In support to the concept of individualizing training based on growth and maturation, Mendez-Villanueva presented data on spontaneous periods of accelerated improvement in physical fitness in youth soccer players [Physical Fitness Trainability…]. Soccer-specific training tends to improve aerobic fitness in pre-pubertal boys, whereas more mature players show improvements in neuromuscular-related fitness.
The changes in sprint performance with growth in young soccer players are associated with different stride patterns: the younger improve more their performance via stride length, while the older, via stride rate [Poon, Age-related Differences in Sprint Performance…]. So what should we train: the parameter that is already improving naturally or the other parameter?
Age-related differences in repeated-sprint ability parallel differences in several measures of fitness in soccer [Spencer, Fitness Determinants of Repeated-sprint…]. To optimize the development of repeated-sprint ability, the author suggested that training could therefore focus on different aspects of fitness at different ages. This strategy still lacks evidence, however.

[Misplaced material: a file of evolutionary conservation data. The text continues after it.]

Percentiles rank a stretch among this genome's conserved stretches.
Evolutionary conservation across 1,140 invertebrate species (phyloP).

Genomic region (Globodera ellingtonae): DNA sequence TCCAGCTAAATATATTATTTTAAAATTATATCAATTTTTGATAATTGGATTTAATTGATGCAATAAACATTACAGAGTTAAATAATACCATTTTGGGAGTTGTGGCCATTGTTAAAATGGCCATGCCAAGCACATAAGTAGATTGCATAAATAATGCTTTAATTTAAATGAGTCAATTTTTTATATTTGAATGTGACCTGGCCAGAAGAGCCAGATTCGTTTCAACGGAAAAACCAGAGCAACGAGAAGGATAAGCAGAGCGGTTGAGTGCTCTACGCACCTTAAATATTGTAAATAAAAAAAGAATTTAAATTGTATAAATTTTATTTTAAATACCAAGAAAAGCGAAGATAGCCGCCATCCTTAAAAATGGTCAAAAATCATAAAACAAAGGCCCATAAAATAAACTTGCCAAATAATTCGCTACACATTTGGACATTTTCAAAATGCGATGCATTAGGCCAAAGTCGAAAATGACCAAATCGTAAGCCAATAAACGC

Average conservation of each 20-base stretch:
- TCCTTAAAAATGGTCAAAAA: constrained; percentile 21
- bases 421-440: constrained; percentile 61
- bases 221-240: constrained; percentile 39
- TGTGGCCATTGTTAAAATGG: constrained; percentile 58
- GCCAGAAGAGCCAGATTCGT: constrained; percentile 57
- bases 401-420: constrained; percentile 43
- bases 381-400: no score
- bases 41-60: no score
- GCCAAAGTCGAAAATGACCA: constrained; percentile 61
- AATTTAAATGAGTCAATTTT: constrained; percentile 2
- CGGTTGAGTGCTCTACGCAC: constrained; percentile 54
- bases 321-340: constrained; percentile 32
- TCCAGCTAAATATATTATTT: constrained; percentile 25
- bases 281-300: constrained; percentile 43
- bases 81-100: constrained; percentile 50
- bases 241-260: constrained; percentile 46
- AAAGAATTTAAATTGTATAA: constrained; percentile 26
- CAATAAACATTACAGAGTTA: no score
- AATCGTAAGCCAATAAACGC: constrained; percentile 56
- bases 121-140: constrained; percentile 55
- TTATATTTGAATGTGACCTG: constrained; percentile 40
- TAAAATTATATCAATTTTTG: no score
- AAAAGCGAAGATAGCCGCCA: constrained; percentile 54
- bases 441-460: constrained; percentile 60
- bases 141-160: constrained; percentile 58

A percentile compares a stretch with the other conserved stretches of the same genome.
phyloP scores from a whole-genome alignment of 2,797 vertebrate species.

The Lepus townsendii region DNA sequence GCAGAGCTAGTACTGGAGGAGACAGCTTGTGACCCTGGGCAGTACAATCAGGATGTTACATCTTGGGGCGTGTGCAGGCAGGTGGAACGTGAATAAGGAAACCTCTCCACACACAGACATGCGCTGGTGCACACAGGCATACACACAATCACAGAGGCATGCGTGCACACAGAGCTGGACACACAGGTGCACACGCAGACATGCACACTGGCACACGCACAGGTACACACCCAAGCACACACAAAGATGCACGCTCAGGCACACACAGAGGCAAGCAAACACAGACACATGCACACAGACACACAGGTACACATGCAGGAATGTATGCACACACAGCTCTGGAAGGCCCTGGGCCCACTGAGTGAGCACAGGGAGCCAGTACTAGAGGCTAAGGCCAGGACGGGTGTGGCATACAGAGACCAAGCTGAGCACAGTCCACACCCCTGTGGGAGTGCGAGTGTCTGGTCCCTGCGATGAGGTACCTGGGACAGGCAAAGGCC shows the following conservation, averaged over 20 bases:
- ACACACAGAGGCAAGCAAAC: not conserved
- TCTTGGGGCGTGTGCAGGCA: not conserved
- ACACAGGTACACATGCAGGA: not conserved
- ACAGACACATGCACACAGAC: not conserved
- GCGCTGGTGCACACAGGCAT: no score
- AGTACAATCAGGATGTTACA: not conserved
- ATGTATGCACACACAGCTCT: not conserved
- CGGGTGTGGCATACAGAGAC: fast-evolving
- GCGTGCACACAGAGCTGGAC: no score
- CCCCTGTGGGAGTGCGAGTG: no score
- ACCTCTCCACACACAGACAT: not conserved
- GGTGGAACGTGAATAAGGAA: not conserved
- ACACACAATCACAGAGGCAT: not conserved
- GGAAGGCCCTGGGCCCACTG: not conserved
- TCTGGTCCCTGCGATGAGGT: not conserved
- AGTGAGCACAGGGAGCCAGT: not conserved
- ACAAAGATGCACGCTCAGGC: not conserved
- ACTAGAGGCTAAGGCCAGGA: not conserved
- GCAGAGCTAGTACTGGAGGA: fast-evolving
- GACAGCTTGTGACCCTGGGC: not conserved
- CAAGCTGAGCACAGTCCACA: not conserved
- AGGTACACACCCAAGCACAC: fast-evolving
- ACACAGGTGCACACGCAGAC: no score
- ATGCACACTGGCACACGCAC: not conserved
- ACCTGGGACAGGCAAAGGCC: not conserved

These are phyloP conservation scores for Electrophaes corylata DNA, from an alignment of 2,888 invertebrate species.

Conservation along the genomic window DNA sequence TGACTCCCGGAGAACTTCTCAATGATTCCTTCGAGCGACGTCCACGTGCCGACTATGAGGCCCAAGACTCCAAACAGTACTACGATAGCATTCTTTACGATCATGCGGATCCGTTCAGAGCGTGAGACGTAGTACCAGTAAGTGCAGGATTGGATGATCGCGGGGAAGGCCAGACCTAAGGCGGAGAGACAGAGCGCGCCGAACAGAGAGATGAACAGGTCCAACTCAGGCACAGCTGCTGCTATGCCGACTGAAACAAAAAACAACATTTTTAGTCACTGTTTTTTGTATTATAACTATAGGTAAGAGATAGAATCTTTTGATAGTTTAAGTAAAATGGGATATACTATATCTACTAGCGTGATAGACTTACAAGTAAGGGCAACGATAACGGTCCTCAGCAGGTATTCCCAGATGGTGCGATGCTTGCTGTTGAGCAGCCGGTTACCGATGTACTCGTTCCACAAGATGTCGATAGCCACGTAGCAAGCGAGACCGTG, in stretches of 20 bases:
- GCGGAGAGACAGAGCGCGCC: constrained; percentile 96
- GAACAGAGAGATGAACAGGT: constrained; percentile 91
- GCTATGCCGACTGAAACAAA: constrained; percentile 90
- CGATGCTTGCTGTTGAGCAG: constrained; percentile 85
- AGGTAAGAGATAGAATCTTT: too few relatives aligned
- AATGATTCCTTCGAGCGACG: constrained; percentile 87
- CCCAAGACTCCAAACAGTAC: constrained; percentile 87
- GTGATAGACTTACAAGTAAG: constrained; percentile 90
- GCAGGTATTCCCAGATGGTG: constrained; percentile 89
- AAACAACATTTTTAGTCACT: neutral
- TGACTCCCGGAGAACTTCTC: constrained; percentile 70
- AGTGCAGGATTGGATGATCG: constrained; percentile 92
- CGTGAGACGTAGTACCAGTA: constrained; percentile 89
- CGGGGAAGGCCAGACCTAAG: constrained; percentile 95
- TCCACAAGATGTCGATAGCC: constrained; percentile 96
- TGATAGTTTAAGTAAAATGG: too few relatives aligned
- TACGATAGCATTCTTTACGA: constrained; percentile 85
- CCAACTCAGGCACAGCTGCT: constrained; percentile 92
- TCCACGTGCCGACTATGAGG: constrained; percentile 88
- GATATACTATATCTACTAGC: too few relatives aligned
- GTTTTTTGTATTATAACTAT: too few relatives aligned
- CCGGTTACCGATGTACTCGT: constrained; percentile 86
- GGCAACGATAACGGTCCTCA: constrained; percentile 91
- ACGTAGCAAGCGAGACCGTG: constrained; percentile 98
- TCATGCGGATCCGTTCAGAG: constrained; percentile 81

After surveying the available evidence, Dawson concluded in a rather cool presentation that performance in tests at rookie draft camps is not a consistent predictor of future career success in various team sports [Draft Camps and Combines…].
Players for the Australian-rules (AFL) football club Essendon benefit from a "system of load management and fatigue monitoring” using psychological, hormonal and neuromuscular measures, all of which contribute to the overall picture of the players’ shape. [Cormack, Load and Fatigue Monitoring…]. The interesting statistical approach is based on a moving average of each measure in relation to its smallest important change.
On similar lines, Buchheit [Monitoring Changes in Performance…] showed that decreases in exercise heart rate and increases in heart-rate variability can track improvements in maximal aerobic speed in young soccer players, yet opposite changes in these indices are not predictive of performance impairment.
Perceived exertion in training sessions was also touted as a useful monitoring approach in rugby, in spite of concerns that the impacts in this sport would compromise the accuracy of the measure [Coutts, Efficacy of Using Session-RPE…].